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Definition of Colic

  • Medical Author:
    William C. Shiel Jr., MD, FACP, FACR

    Dr. Shiel received a Bachelor of Science degree with honors from the University of Notre Dame. There he was involved in research in radiation biology and received the Huisking Scholarship. After graduating from St. Louis University School of Medicine, he completed his Internal Medicine residency and Rheumatology fellowship at the University of California, Irvine. He is board-certified in Internal Medicine and Rheumatology.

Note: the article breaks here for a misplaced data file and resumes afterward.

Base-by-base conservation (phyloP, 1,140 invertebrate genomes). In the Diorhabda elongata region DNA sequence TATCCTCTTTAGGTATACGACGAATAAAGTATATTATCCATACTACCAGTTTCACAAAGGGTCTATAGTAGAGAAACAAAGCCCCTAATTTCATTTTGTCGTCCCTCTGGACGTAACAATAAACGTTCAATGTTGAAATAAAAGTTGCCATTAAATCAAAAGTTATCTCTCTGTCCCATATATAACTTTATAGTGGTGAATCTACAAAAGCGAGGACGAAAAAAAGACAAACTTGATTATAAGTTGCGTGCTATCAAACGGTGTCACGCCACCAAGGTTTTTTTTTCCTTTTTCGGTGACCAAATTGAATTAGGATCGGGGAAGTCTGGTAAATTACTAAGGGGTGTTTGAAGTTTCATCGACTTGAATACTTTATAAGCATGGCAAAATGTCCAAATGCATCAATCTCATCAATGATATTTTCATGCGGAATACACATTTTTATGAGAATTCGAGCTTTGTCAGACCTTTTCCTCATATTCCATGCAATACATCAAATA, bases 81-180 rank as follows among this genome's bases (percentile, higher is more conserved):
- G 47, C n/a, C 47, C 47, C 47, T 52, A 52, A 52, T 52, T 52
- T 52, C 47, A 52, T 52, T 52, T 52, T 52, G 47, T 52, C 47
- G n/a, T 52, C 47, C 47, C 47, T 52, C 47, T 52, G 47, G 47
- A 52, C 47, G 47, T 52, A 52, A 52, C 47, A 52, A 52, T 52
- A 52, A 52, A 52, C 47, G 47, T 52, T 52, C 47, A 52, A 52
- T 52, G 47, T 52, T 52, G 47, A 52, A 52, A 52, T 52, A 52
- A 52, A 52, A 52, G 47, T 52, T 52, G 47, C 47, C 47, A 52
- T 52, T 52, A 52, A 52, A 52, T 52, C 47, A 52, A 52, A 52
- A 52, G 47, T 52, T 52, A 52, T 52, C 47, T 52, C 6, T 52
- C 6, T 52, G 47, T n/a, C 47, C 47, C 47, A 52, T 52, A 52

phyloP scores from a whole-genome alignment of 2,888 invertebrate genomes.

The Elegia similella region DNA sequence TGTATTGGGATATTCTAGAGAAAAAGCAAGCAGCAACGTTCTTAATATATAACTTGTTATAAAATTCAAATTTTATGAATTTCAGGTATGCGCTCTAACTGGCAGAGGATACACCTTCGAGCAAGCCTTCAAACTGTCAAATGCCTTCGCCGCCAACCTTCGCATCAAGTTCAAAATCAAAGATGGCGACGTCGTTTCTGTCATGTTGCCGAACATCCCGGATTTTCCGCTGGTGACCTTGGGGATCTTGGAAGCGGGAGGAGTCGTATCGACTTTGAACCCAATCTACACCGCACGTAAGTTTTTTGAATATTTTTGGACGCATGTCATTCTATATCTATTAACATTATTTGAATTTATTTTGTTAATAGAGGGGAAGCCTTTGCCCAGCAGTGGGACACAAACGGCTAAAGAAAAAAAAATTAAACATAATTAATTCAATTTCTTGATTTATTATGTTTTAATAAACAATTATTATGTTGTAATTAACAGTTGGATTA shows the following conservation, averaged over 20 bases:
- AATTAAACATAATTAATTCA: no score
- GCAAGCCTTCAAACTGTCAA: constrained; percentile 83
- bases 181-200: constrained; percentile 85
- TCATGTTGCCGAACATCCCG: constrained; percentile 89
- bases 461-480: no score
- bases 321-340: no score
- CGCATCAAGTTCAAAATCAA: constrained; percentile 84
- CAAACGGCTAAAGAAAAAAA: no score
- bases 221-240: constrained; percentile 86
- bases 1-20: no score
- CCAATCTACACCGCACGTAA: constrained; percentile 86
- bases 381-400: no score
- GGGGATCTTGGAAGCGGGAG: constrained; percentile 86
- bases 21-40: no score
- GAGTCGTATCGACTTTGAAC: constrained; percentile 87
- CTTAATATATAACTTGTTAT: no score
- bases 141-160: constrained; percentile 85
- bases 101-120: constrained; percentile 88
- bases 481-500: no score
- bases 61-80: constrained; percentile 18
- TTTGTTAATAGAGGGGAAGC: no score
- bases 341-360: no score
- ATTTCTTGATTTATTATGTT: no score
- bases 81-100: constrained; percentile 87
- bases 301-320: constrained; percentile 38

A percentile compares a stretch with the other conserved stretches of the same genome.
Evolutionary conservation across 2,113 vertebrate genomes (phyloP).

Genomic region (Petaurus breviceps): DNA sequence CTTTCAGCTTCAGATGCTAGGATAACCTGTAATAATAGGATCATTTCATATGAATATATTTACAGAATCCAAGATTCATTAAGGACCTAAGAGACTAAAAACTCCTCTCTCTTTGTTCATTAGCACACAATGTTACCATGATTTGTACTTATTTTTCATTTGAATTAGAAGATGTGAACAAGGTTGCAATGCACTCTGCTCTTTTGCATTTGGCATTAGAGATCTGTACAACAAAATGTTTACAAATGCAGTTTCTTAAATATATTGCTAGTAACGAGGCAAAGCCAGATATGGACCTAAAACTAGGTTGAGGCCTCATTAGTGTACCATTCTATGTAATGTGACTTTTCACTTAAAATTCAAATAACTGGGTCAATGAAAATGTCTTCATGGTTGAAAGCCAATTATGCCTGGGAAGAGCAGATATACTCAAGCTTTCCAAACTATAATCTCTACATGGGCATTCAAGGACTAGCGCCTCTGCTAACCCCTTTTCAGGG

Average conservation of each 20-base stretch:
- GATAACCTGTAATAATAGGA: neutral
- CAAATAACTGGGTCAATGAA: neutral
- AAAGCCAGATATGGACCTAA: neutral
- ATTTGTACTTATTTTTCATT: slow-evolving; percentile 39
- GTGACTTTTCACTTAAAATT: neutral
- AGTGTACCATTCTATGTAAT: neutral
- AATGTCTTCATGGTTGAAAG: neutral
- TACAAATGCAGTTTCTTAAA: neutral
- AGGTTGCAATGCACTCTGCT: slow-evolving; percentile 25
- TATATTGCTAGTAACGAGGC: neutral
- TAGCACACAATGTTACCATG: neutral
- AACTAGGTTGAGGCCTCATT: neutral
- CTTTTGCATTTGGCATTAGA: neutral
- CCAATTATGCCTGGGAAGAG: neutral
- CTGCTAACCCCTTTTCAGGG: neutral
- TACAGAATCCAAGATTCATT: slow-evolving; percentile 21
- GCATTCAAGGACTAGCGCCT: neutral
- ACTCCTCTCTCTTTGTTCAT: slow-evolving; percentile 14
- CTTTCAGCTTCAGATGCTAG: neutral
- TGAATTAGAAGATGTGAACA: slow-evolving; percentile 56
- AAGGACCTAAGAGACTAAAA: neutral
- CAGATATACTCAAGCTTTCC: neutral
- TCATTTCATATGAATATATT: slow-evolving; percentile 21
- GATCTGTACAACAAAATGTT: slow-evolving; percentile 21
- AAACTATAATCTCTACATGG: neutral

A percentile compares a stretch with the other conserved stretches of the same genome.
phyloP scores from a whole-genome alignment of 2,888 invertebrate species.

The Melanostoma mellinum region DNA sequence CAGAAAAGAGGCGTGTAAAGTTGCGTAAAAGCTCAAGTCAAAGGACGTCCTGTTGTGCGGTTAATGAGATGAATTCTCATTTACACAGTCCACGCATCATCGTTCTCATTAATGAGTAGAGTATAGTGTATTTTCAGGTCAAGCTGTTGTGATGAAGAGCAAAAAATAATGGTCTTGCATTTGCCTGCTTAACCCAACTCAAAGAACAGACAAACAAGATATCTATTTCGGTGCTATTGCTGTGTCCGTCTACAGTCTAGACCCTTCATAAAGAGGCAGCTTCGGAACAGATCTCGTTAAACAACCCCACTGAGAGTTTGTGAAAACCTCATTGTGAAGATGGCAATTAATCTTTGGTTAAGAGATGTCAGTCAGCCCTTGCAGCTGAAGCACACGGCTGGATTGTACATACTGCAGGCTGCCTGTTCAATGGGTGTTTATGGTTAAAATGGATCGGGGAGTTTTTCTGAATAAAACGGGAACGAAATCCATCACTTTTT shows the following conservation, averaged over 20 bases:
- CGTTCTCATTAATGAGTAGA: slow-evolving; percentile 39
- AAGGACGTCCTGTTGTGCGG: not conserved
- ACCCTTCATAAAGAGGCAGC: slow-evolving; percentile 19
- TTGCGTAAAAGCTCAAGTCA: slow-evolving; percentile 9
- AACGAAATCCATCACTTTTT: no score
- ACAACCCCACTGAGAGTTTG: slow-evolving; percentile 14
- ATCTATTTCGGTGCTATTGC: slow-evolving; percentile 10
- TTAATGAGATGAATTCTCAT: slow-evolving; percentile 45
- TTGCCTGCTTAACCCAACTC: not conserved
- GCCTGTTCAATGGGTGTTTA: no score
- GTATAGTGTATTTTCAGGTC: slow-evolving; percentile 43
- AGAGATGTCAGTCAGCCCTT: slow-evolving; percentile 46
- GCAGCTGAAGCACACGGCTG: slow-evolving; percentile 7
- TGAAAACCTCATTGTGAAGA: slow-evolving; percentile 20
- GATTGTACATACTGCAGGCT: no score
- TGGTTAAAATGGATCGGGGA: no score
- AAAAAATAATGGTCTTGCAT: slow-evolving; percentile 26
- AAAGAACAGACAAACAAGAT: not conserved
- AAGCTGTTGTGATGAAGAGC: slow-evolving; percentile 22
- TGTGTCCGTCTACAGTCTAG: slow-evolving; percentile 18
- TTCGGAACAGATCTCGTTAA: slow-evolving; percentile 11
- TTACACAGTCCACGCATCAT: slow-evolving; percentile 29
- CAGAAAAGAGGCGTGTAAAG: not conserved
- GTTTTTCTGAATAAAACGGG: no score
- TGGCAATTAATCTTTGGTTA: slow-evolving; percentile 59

Colic: A cause of crampy abdominal pain in early infancy. Colic is a common condition, occurring in about 1 in 10 babies. An infant with colic is irritable, cries, and often has a rigid abdomen and draws up its legs. Overfeeding, undiluted juices, food allergies, and stress can aggravate colic. Colic usually lasts from early infancy to the third or fourth month of age. Treatment can include dietary changes, carefully measured feedings, and extra burping. Parents should not assume that new abdominal pain and loud crying in their baby are colic. It is important for the baby to be seen by a physician to rule out more serious conditions.

Reviewed on 12/4/2018

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